"Maleficent: Mistress of Evil" will be released Oct. 18. (Image courtesy of Disney)
California School of the Arts

Review: ‘Maleficent: Mistress of Evil’ lacks true Disney magic

Five years after Maleficent’s (Angelina Jolie) act of true love saves Aurora (Elle Fanning), the world is still convinced that her evil nature prevails due to a twisted tale. When Prince Phillip (Harris Dickinson) proposes to Aurora, Queen Ingrith (Michelle Pfeiffer) sets her evil plan in motion to divide the humans and fairies.

In “Maleficent: Mistress of Evil,” Maleficent and Aurora find themselves torn apart between their own people and the ones they love; relationships are questioned, lives are at risk, and the peace of the land lies in their hands.

While colorful woodland creatures and high-flying, intense action sequences carry the film along, the story is messy and predictable. Although interesting enough to captivate young audience members, the movie falls short in creating a realistic story, even in a fairytale land.

Maleficent’s stereotypical, expected storyline detracts from the audience’s vision of her as the strong, main character. The power and intimidation usually associated with Maleficent shines through in a less-than-ideal amount of scenes.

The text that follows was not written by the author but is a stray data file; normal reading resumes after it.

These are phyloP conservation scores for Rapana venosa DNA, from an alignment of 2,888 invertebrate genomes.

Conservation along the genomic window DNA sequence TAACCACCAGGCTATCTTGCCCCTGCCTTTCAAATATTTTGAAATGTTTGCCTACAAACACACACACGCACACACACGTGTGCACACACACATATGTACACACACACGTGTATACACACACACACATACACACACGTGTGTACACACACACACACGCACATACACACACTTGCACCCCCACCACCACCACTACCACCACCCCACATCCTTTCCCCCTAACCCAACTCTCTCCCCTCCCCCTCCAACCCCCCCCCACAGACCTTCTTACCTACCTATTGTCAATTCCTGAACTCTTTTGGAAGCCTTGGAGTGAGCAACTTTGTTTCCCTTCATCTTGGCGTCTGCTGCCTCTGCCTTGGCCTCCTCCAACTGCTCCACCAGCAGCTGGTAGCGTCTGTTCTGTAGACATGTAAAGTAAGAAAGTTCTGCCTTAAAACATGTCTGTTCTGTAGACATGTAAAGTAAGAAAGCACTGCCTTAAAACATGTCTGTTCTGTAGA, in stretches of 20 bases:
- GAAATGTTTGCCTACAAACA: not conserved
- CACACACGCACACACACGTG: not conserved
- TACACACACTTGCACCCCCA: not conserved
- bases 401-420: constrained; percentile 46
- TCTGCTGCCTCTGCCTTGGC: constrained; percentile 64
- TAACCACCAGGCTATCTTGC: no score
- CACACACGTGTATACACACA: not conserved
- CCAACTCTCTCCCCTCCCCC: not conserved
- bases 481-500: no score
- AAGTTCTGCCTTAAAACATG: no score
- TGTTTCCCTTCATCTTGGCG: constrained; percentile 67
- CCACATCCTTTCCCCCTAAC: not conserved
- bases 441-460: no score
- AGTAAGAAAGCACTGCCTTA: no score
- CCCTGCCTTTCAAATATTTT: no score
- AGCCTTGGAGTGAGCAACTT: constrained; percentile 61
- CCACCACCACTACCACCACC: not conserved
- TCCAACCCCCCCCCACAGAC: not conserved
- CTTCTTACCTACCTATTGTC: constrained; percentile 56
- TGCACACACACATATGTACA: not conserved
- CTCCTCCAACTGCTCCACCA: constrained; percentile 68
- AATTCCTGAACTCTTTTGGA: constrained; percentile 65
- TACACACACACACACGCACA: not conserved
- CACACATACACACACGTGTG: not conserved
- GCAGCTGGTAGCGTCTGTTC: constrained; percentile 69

The first film was based around looking at the story of Sleeping Beauty from a different perspective and seeing Maleficent struggle with her morals. This sequel’s pitfalls lay in its lack of unique perspective and interesting internal scuffle. Some scenes were shocking for a PG rating, with countless onscreen deaths as adorable woodland creatures are massacred by a magic red dust. 

The final battle and climax of the film, while spectacular in soaring action and special effects, falls short in a resolution that seemed lazy and unrealistic in the war’s deescalation. However compared to the first film, the story’s pacing, effects, and cast grows a little bit stronger. Other actors like Pfeiffer and Fanning are allowed more room to showcase their talent. Pfeiffer’s role as another evil queen was truly maleficent, and Fanning’s portrayal of a girl torn between two sides of her life shines through. 

“Maleficent: Mistress of Evil” follows the common trope of a character discovering a family exactly like them, and realizing that their true family lies in-between both worlds. The same goes in “Madagascar 2,” “How to Train Your Dragon 2 and 3,” and “Kung Fu Panda 3.”

Of course, this film has its own places to shine in both cast and special effects. Angelina Jolie as a threatening, yet awkward mother trying to reconcile with the soon-to-be in-laws gives us humor in-between tension.

The film doesn’t drag on, even with its two hour runtime. With upbeat pacing and excitement in almost every scene, the movie is well-tied together. “Maleficent: Mistress of Evil” is one of the first live-action remakes that no longer has to follow an animated original. We can only hope that Disney uses this further to their advantage by creating a more complex story if this series is continued.